This photo chronicle begins with scenes from the Gloucester Lyceum & Sawyer Free Public Library 2019 Annual meeting, including views of the concept proposal for renovation and addition intended for the library as they appeared in the feature presentation that evening with some brief analysis. The second part of the piece provides  background about the American architect, Donald F. Monell, and visual context regarding his designs for the library expansion built in 1973 and largely ignored through this current new build consideration. Links to several reference documents relevant to this process are collected and provided at the end. (This update is part of an ongoing series published on GMG.)

Annual meeting – Arriving/settling in

About 85 people including Trustees with guests, library personnel, and marketing and architectural representatives were present for the Gloucester Lyceum & Sawyer Free Public Library’s Annual Meeting on May 20, 2019. (click individual photos to see full size)

Introductions

Mayor Romeo Theken, Library Dir. Deborah Kelsey, and Trustee Chair John Brennan welcomed the public. Brennan thanked several Trustees for long service and welcomed new ones.

 

Award

Deborah Kelsey presented the Mary Weissblum Smith Volunteer Award to Susan Oleksiw and Christy Park in recognition of their curation and management of the Matz Gallery rotating exhibitions over the past five years and their notable careers. Ironically, in the new concept plans, there is no Matz Gallery and limited art space. Read more about Matz’s philanthropy and work in Gloucester here. The major works from the art collection continue to be off view and similarly unaccounted for in future plans.

Dir Kelsey presents M Weissblum Smith Award to esteemed Matz Gallery volunteers_SFL Annual meeting installation views_architect presentation_Gloucester MA_20190520©c ryan

Financial Statement YR 2017-18

The library’s treasurer explained that the Annual Meeting financial reports always illustrate the prior year rather than the one just completed. So for this 2019 annual meeting, the report reflects May 2017- May 2018. He explained next year’s will represent the year 2018-19 and will show red and depletion of the 6 million endowment. Former board members asked about expenses to date, related to the new build, and itemization of the Trustee expenses line item, which was not in use when they served. A trustee explained that a title more accurately reflecting those expenses would be helpful. Reports will be shared.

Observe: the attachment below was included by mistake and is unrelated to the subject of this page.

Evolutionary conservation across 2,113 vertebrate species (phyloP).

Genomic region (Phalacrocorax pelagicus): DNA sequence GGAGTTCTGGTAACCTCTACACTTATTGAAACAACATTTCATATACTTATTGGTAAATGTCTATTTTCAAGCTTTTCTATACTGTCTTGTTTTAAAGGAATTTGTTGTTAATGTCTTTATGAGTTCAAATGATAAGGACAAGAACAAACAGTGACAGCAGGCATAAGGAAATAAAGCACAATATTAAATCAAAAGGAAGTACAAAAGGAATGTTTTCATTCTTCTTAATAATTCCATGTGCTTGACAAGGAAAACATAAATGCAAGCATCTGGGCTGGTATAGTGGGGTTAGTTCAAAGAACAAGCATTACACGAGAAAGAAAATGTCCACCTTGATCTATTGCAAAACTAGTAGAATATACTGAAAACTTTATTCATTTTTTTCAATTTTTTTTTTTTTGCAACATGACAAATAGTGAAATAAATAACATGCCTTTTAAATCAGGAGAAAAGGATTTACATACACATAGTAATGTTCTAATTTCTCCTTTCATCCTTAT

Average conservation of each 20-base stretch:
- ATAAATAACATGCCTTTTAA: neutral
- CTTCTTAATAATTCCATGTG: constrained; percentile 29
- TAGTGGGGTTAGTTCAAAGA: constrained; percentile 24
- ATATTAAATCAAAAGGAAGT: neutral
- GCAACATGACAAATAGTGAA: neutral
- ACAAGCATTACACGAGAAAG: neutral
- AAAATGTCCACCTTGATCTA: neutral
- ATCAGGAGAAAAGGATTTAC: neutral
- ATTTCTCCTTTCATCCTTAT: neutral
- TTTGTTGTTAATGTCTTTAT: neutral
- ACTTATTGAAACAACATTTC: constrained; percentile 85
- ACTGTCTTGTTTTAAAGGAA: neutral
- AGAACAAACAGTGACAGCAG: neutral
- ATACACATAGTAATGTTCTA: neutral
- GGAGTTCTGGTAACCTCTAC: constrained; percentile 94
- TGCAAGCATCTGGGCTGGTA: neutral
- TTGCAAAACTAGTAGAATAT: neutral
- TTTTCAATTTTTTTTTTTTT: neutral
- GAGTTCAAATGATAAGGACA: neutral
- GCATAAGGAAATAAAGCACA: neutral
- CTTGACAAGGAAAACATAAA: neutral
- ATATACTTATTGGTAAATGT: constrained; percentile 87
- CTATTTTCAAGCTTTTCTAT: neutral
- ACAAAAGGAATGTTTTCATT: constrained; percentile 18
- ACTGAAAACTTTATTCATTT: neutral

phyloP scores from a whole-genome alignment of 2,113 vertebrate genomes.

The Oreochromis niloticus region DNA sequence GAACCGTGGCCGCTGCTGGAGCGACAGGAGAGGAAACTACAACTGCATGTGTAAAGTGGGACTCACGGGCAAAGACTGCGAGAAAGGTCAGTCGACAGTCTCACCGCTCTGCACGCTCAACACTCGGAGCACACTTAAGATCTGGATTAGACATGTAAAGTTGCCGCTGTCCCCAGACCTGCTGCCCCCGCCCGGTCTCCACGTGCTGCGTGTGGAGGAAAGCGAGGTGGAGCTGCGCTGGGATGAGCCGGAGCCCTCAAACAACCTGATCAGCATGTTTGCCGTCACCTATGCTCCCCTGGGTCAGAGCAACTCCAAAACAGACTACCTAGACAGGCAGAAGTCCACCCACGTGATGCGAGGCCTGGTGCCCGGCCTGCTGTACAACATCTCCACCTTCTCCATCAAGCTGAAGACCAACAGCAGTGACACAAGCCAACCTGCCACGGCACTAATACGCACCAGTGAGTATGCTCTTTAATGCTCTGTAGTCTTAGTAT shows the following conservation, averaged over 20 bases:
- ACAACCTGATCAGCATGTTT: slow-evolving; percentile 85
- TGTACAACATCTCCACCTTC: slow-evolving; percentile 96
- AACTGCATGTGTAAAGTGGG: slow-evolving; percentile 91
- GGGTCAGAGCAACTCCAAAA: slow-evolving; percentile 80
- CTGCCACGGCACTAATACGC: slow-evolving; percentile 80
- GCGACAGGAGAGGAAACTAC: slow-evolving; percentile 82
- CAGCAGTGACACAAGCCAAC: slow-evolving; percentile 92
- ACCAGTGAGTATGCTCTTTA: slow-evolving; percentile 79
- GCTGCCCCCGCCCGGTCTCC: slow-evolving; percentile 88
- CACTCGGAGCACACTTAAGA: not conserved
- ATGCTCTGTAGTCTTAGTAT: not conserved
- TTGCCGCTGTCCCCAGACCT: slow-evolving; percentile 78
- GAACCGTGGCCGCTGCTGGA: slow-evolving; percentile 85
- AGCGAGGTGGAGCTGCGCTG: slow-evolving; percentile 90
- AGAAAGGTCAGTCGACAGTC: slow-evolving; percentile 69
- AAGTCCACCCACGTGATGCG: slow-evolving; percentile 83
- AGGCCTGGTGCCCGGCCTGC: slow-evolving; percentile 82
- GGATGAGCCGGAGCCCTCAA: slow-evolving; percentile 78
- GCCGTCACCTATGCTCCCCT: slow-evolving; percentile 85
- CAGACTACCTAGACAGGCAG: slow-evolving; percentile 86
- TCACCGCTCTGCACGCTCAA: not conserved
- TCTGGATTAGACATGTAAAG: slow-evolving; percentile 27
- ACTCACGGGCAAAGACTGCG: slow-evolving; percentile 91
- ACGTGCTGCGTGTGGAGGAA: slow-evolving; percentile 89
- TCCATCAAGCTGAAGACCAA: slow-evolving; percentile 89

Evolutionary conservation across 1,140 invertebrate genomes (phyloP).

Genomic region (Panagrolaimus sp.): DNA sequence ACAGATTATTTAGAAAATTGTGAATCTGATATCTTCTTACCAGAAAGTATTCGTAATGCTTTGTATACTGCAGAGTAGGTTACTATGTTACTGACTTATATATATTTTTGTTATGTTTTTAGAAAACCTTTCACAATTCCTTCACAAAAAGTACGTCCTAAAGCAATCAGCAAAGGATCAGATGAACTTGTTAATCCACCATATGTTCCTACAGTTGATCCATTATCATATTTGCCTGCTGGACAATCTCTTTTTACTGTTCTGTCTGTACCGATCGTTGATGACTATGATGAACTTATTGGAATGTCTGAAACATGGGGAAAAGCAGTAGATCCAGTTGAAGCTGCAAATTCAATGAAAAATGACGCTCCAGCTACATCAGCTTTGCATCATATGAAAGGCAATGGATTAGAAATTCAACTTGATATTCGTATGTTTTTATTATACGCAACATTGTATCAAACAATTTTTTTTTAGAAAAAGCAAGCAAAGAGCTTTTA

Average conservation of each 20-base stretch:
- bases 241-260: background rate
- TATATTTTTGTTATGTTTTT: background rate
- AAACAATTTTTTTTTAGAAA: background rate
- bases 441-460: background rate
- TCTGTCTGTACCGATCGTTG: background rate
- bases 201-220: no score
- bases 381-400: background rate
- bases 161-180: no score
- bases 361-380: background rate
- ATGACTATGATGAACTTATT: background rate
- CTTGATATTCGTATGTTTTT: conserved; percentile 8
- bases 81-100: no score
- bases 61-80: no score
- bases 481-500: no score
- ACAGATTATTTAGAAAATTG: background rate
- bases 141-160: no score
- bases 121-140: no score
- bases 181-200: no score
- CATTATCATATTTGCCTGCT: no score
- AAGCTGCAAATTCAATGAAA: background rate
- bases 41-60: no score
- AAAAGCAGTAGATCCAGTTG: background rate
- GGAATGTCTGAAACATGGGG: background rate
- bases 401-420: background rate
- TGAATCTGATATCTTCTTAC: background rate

SFL annual meeting 2019.jpg

Architect’s renderings / Oudens-Ello (with Dore & Whittier for library and MBLC)

 

The 25 million+ quoted for the concept plan does not include preservation of the original heart and soul of the library, the Saunders building, or any mention of the library’s fine art. A recent estimate for potential Saunders preservation begins at 3 million– which would be in addition to any work done elsewhere with the library.

EXTERIOR addition added to Monell_view from fire station_architect presentation_SFL Annual meeting installation views_Gloucester MA_20190520 ©c ryan
View of a proposed addition to Monell (out back). The Saunders House will not be visible. This concept image is not precisely drawn–i.e. City Hall in situ is not captured accurately in this rendering.
Monell addition back and context surroundings_20170129_© c ryan
surrounding context for comparison with rendering above

back sawyer (1).jpg

Stairs and more stairs

3 story glass staircase larger than atrium now_View from Central Grammar renderings_architect presentation_SFL Annual meeting installation views_Gloucester MA_20190520 ©c ryan

Design inspiration did not come from Saunders or Monell. (I asked.) One of the stated goals was striving to continue to make the library accessible for all, although in my opinion since the first presentation years ago, this design undercuts that aim.

Because of gentle switchback steps, currently there is technically no “accessible for all” direct entry from Dale to the Main Floor, or from Middle Street. The accessibility option from Dale curves around to a side* and back entrance. If that level is not the destination, patrons continue to the elevator.

Increasing all of the buildings’ gateway capacities is a fantastic goal. I do not understand how a concept with such tremendous staircase emphasis will remedy that expression of accessibility for all, or ease patron flow. The monumental scale of the three-story glass central stairwell takes up the transition volume between the original Monell and concept addition, and looms larger than the current Monell atrium. In this concept, children’s and teen spaces will be on the top floor. Crowd flow of all ages will need to access the elevator from the ground floor near the back entrance. Once upon a time the children’s wing was on the top floor of the Saunders building and intentionally moved to a space on the ground level. Currently, children’s services is on the ground floor. Friends and librarians using Reading and Salem libraries are not fans of children’s spaces on the top floor.